Three scientists were awarded this year’s Nobel Prize in Physiology or Medicine for their discovery of “an inner GPS” system in the hippocampus and the entorhinal cortex that allows complex spatial navgiation.
The three recipients of the prestigious award are John O’Keefe, a U.K. and U.S. citizen and director of the Sainsbury Wellcome Centre in Neural Circuits and Behaviour at University College London; May-Britt Moser, a Norwegian neuroscientist and director of the Centre for Neural Computation in Trondheim; and her husband Edvard Moser, a neuroscience professor and director of the Kavli Institute for Systems Neuroscience, also in Trondheim.
Their research spanning more than three decades has answered an age-old question about how “we navigate our way through a complex environment,” the Nobel Assembly at Karolinska Institutet said in a press release.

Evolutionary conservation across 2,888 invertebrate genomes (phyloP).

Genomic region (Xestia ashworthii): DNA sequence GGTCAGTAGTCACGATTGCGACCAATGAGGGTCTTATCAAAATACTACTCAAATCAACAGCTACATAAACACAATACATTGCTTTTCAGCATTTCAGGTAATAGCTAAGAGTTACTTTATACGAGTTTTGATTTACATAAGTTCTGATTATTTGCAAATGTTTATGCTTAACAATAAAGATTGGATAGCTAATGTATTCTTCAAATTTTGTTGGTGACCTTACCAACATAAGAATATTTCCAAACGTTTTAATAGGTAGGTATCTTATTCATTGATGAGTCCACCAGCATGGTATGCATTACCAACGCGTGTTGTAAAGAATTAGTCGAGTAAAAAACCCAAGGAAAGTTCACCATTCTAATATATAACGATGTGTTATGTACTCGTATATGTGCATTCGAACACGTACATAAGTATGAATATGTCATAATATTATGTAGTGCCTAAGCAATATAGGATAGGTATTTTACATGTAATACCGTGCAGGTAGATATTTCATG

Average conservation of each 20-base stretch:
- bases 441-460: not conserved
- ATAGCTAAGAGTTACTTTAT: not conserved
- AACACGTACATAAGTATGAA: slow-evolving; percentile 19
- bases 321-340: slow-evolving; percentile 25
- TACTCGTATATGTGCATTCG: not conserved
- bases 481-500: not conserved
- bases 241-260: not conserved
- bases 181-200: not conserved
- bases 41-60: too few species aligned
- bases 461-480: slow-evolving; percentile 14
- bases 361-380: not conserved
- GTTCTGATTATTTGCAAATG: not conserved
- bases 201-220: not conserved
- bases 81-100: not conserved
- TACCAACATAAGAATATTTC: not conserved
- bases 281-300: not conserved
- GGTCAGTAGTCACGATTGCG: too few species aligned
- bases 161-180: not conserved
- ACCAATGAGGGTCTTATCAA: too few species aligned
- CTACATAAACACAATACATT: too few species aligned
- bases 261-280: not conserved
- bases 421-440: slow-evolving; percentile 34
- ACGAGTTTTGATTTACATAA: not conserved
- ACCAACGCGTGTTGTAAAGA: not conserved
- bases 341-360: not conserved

In 1971 Dr. O’Keefe discovered a network of hippocampal “place cells” that activated depending on where a rat was in an open room. In 2005 and 2006, May-Britt and Edvard Moser described how certain cells of the entorhinal cortex actviated as the rat passed through multiple locations arranged in a hexagonal grid. These “grid cells” allowed spatial navigation, they concluded.
The circuitry formed by grid and place cells “constitutes a comprehensive positioning system, an inner GPS, in the brain. The positioning system in the human brain appears to have similar components as those of the rat brain,” the Nobel Assembly said.
Understanding the mechanism of complex spatial navigation is likely to have a profound impact on Alzheimer’s disease research and on other areas where loss of spatial memory is a component of the devastating neurodegenerative disease.
Read more about May-Britt and Edvard Moser, whom Nature News dubbed “minor celebrities” in Norway for their teamwork and research at the Kavli Institute.